Dancing With Myself (2014)
The Bromley Contingent continued to make the scene with a series of wild parties, including one memorable bash at Bertie Berlin’s house, with Siouxsie, Steve Severin, Simon Barker, a bunch of workers from Malcom’s Sex shop, and Johnny Rotten. Those were the fun times. We were fine young cannibals, ready to conquer the universe, poised to become stars in our own right. (54)
I read this book primarily because of Idol’s involvement in the “Bromley Contingent” which was a group of punks who were basically Sex Pistols fans. Aside from Idol, the Bromley Contingent included punk luminaries like Siouxsie Sioux and Jordan (more on Jordan when I get to Adam Ant’s autobiography) and they were known for their risky fashion choices – enabled by their relationship to Malcolm McLaren and Vivienne Westwood – as much as they were for their disruptive behavior at Pistol shows and TV appearances. Idol was also famous in the burgeoning New Romantic clubs in 1979/1980 for being a great beauty who drew admirers like Boy George to him, even if the New Romantics had declared those still wearing punk clothes to be dirty and unfashionable. Sometimes a great face can conquer one’s aversion to torn t-shirts and tattered jeans! Idol had, in fact, lived in a squat with Steve Strange (singer of Visage and owner of The Blitz club, among many other important New Romantic clubs of the time) when both were in the early days of the punk scene. The punk section of this book is rich with information and filled with Idol’s encounters with heavy hitters like The Clash.
The book loses some of its punch once he becomes famous, though there is a great story about him appearing on the TV show Solid Gold to perform “Mony Mony” in 1981. I’ll let Billy tell it:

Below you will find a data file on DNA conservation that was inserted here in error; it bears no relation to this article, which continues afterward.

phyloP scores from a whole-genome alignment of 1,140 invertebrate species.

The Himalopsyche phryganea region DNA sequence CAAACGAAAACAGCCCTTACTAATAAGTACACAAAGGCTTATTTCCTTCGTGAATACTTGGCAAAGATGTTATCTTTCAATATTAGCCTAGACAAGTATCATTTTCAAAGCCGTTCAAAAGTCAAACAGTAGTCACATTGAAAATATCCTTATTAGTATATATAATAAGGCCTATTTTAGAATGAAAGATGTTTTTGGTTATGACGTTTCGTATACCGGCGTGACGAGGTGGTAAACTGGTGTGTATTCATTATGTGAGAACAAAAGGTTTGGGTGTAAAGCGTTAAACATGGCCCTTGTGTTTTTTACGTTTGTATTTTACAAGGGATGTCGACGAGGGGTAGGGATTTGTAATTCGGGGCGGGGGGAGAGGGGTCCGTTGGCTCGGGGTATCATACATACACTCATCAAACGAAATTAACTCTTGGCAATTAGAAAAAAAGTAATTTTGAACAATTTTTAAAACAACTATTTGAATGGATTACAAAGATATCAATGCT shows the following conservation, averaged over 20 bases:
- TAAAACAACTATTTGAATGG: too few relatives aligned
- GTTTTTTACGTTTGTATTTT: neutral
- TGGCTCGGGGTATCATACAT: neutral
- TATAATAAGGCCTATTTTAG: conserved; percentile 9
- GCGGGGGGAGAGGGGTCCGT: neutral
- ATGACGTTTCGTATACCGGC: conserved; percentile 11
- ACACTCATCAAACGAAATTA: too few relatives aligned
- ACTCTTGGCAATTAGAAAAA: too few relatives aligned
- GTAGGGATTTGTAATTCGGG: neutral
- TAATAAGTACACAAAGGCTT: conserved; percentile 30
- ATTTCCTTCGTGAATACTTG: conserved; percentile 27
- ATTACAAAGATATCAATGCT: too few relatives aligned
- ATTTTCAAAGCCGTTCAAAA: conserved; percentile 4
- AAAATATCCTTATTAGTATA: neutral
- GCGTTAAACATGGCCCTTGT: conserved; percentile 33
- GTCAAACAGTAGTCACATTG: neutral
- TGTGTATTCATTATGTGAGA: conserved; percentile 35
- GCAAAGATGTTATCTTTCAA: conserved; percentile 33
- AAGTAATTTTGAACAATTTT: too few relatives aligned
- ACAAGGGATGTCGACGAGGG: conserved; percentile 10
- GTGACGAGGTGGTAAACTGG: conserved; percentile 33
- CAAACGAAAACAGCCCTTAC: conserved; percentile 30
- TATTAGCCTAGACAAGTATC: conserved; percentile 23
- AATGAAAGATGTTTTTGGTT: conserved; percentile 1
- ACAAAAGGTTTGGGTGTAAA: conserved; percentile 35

I was asked to do some promotion, and I agreed to go to L.A. to perform on Solid Gold, the U.S. chart TV show hosted by Marilyn McCoo and Andy Gibb […] We flew out for the show, on which I was to lip-synch the words to the recorded track. After doing so much TV in the UK, I was up for it.
When we arrived for the rehearsal, a choreographer had worked out all of these ‘60s steps for me to perform with the Solid Gold Dancers, but I told him, ‘I sing, they dance,’ so he got them to perform their routine around me. My long, hard stare into the future at the end of my performance let everyone know, ‘I’m a punk rock ‘n’ roller’” (147).
There truly is nothing more punk than acting tough on Solid Gold. Good for you, Billy! I believe the camera didn’t actually capture that long, hard stare but you can look for it here:
There are the usual stories of excess here and one explicit encounter with a fan that is the first thing I think of when I tell people I’ve read Billy Idol’s autobiography. If you’re interested, pick up the book and leaf through it. I guarantee you’ll know which fan encounter I’m talking about when you find it.
In terms of postpunk research, this book provides a glimpse into how punk became 80s and then finally became New Pop. Good stuff about the early punk scene. Idol is a real name-dropper and I mean that as a compliment!